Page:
If the horror genre has taught us anything it’s that cabins are never going to be the cosy, safe getaway that each inhabiting character tends to think it will be. But even in the realms of the horror genre, Knock at the Cabin, the latest from genre auteur M. Night Shyamalan, has a few tricks up its sleeve that speaks to something more philosophical and, ultimately, more terrifying.
A lean mentality with no unnecessary fat to speak of, Shyamalan’s one-location chiller – an adaptation of Paul G. Tremblay‘s acclaimed novel “Cabin at the End of the World” – gives us only mere minutes of calm when it introduces us to young Wen (Kristen Cui) and her should-be-peaceful activity of catching bugs.
Hulking in the background, but approaching her with an uneasy steadiness, Leonard (Dave Bautista, brilliant) walks into her peripheral, assuring her he wants to be her friend. There’s a variety of strands that this interaction could take, all mostly sinister, but the ultimate reasoning for Leonard and his eventual trio of “co-workers” – Sabrina (Nikki Amuka-Bird), Adriane (Abby Quinn) and Redmond (Rupert Grint) – for intruding on Wen and her two dads, Eric (Jonathan Groff) and Andrew (Ben Aldridge, making one hell of an impression) is a violently laced confrontation that’s bathed in odd reasoning.
Wielding weapons worthy of fear, the intruding quartet calmly explain they hope to not have to use them, and whilst it’s understandable that Eric and Andrew assume they are there to be utilised as torture devices, the ultimatum presented is far more devastating; sacrifice one of your own to save the world. It must be a willing sacrifice (those are the rules of the apocalypse, apparently), and if not, the world will perish but the three of them will live to roam a scorched Earth for eternity.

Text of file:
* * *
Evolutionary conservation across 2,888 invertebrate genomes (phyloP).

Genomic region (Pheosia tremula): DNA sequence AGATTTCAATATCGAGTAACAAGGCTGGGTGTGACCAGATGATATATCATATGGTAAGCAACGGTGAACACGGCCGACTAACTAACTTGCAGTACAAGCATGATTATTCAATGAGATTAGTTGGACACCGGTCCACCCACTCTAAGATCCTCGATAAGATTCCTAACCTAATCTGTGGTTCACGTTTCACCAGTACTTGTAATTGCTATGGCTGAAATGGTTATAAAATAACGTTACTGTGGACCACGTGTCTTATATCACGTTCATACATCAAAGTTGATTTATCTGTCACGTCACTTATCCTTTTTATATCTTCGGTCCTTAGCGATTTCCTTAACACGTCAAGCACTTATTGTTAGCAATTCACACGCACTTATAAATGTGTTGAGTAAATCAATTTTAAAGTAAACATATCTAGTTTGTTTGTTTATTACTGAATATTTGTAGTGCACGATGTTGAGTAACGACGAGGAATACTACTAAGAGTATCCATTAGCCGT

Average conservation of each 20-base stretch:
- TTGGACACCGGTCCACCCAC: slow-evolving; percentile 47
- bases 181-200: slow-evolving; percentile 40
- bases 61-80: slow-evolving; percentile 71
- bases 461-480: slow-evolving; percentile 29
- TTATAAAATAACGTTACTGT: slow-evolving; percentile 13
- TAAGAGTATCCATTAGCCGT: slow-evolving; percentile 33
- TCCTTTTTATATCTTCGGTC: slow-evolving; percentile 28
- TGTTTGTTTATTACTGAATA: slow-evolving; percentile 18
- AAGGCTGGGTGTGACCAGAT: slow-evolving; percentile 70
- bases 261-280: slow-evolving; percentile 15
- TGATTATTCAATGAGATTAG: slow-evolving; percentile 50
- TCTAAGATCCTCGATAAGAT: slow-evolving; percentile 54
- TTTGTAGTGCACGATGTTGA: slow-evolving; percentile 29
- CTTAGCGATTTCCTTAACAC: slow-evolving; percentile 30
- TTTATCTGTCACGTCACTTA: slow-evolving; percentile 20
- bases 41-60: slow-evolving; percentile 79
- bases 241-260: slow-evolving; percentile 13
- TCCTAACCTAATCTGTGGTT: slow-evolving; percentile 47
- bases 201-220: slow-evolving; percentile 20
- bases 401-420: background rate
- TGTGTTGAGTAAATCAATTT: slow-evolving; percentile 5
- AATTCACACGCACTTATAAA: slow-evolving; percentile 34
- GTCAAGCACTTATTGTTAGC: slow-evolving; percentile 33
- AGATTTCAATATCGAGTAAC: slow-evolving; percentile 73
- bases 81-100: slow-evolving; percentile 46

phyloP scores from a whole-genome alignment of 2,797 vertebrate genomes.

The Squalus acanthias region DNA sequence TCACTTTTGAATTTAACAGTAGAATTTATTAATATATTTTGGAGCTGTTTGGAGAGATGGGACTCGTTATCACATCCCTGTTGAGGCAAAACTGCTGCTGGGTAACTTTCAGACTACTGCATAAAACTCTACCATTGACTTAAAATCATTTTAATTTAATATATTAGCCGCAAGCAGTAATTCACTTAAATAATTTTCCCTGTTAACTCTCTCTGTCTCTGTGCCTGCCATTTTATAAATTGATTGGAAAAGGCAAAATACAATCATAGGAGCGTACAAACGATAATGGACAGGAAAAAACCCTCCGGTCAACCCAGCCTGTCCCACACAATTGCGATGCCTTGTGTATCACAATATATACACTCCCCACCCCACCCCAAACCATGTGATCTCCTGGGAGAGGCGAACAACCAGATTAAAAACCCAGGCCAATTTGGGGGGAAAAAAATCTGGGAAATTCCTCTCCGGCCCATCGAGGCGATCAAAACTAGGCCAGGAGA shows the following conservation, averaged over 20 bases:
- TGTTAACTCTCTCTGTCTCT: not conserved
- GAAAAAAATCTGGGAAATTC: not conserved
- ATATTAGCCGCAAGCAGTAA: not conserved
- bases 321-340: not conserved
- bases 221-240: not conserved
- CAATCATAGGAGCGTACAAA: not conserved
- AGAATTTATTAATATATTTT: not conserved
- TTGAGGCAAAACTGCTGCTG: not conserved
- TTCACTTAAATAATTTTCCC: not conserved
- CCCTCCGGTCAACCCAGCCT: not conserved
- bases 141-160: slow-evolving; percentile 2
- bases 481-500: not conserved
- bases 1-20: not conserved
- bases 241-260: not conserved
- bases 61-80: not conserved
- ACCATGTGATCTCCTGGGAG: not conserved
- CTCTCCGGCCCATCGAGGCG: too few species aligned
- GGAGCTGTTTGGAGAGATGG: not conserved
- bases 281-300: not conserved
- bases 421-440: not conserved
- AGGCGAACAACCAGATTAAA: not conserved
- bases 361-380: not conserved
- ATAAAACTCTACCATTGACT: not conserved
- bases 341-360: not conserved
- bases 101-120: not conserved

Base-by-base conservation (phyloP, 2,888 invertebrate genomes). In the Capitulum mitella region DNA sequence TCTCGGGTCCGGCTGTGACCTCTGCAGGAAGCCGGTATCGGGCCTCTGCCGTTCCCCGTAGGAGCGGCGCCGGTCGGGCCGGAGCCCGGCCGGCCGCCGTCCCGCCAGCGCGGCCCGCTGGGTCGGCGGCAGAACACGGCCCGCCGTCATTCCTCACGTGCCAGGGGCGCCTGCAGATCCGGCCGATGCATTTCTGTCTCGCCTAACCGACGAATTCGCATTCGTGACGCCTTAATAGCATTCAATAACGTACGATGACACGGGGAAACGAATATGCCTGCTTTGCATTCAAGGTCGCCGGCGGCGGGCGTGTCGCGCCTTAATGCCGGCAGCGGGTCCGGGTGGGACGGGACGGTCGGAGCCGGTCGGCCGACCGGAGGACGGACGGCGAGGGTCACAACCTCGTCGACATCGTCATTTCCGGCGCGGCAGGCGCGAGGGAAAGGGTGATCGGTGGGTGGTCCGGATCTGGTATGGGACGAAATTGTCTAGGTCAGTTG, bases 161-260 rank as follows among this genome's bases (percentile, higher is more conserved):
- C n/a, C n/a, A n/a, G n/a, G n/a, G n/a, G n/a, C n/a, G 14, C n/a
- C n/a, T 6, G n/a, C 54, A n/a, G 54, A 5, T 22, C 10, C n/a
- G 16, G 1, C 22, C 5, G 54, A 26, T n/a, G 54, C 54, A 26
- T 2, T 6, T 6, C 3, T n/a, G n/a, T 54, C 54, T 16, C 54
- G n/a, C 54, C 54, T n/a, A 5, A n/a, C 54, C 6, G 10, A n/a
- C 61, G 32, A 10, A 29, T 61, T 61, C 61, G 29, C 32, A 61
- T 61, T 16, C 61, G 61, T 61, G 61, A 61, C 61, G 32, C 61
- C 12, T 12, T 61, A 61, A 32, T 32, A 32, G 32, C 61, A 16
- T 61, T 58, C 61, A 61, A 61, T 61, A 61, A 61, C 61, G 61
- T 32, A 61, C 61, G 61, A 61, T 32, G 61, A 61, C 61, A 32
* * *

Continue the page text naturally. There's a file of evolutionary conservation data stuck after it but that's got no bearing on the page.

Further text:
For such a premise, it’s surprising that Shyamalan rarely allows the time for audiences to digest what’s taking place. We are hit with this choice quite early on, and we are processing it at the same time Eric and Andrew are; the film wisely dividing up the tension within the cabin with select flashbacks of the couple informing their dynamic as a couple, the adoption of their daughter, and certain trauma that speaks to their individual responses when presented with Leonard and his band of doomsday believers.
Shyamalan is synonymous with the narrative “twist”, and whilst this compulsion has ebbed and flowed over the course of his career, it’s interesting within the realms of something like Knock at the Cabin. If you’ve read Tremblay’s novel the film follows a different suit, and if you’re going into this fresh you’ll no doubt be questioning the situation and motives on hand. Where they end up or, more correctly, how you feel about the action will depend entirely on how much you bank your investment (or enjoyment) on having the rug pulled out from under you.
A film that’s left best to be uncovered by eager eyes, the less known about Knock at the Cabin, the better. It’s a disturbing sound though that you’ll be glad to answer, whether it be because the inclusion of a queer couple at the centre of the film is treated with welcome, refreshing normality, or that in spite of his intimidating frame, Bautista, offsetting such with a gentle vocal delivery, is magnetic as Leonard. Equally terrifying as he is tender, Knock… provides him further opportunity to shed any preconceived notions as to what he should be as an actor and embrace the character performer temperament he clearly desires to revel in.
Shot with a tight, almost claustrophobic lens at times, and indulging its genre thrills with a simplicity that proves less is often more when it comes to theatrical distraction, Knock at the Cabin grabs you in a vice-like grip and won’t let go. But, unlike Eric and Andrew, you’ll enjoy the squeeze Shyamalan and Bautista have on you.
FOUR STARS (OUT OF FIVE)
Knock at the Cabin is now screening in Australian theatres.